Using an ultrasonic surgical aspirator, 50% tumor resection and duraplasty were performed with intraoperative neuromonitoring (Figure 3A and 3B); intraoperative electrical stimulation with compound muscle action potential (CMAP) recordings was used to identify and monitor the nerve roots, and a monopolar stimulation electrode was used to elicit evoked electromyography (EMG) responses. Electrical stimulation began at 0.0 mA and was raised to 2 mA in 0.1 mA increments. The pulse width was 0.2 msec. EMG electrodes were placed in the quadriceps, tibialis anterior, gastrocnemius, extensor hallucis longus, and anal sphincter muscles; these are generally known to be innervated by the lumbar roots. The NIM Response (Medtronic Inc., Minneapolis, MN) device for was used to stimulate the nerve roots for these areas. General anesthesia was achieved through intravenous administration of propofol or fentanyl, with volatile inhalational agents only administered during intubation. Muscle relaxants were used during intubation, and a minimum of 1 hour had to pass before root testing took place.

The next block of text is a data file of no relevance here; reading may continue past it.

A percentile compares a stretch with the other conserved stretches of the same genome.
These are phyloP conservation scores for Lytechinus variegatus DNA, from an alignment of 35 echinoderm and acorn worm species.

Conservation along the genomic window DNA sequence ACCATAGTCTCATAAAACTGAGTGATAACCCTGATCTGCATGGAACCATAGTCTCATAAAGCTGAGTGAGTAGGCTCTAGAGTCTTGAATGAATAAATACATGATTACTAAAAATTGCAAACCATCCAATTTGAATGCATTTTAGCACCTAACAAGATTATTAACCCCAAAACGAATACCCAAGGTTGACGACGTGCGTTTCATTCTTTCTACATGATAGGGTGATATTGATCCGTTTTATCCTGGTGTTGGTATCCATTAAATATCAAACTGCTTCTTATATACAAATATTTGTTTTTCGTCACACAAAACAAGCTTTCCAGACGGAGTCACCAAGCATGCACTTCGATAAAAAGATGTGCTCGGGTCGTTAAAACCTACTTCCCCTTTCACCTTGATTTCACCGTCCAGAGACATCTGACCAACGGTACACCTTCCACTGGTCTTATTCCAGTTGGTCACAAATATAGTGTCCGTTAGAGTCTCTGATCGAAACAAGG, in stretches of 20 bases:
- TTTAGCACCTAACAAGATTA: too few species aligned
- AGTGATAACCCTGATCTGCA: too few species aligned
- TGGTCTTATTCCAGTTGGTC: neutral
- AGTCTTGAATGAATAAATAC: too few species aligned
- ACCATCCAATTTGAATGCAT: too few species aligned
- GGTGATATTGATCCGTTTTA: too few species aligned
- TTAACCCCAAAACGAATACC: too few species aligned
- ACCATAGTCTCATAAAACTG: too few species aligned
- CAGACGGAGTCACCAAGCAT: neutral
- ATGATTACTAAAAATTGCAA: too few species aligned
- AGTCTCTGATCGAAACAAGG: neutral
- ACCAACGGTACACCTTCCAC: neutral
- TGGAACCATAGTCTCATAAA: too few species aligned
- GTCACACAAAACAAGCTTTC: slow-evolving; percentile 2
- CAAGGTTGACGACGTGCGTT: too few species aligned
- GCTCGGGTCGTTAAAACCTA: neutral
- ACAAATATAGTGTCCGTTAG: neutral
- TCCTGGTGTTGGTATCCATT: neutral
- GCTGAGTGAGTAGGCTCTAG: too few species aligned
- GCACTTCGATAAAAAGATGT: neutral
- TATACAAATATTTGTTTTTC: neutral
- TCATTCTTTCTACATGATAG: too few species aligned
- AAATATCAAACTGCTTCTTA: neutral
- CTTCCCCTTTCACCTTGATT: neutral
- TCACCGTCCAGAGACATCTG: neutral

A minimal number of nerve roots were isolated. Because fatty tissues adhered to the nerve roots, detachment manipulations provide possibilities for injury of neural structures (Figure 2B). The pathological diagnosis was lipoma (Figure 2C). Thin but distinct fibrous capsules are present at the margin of the tumor. The patient’s neurological symptoms improved postoperatively during the 1.5-year follow-up period.
Case 2
A 54-year-old male smoker had a 10-year history of lower back pain. Right lower extremity weakness gradually progressed during the course of 2 years, and he was referred to our hospital; he presented with urinary disturbance. The neurological examination revealed weakness of the right gatrocnemius muscle, hypesthesia in the right S1 area, and normal tendon reflexes in the lower extremities bilaterally. The Romberg sign was negative. Routine laboratory examinations yielded results within the normal range. The patient was non-diabetic and non-rheumatoid. An MRI showed intradural high intensity lesions on T1WI and T2WI at L2 without dysraphism (Figure 4A and 4B). Oblique roentgenograms revealed L4 isthmic spondylolysis (Figure 4E and 4F). Roentgenokymograms indicated L4/5/S instability (Figure 4C and 4D). Under microscope, a 50% resection, adequate duraplasty, and L4-S posterior lumbar interbody fusion were performed with intraoperative neuromonitoring as reported above for Case 1 (Figure 5). The neurological symptoms improved postoperatively during the 1-year follow-up period.
Discussion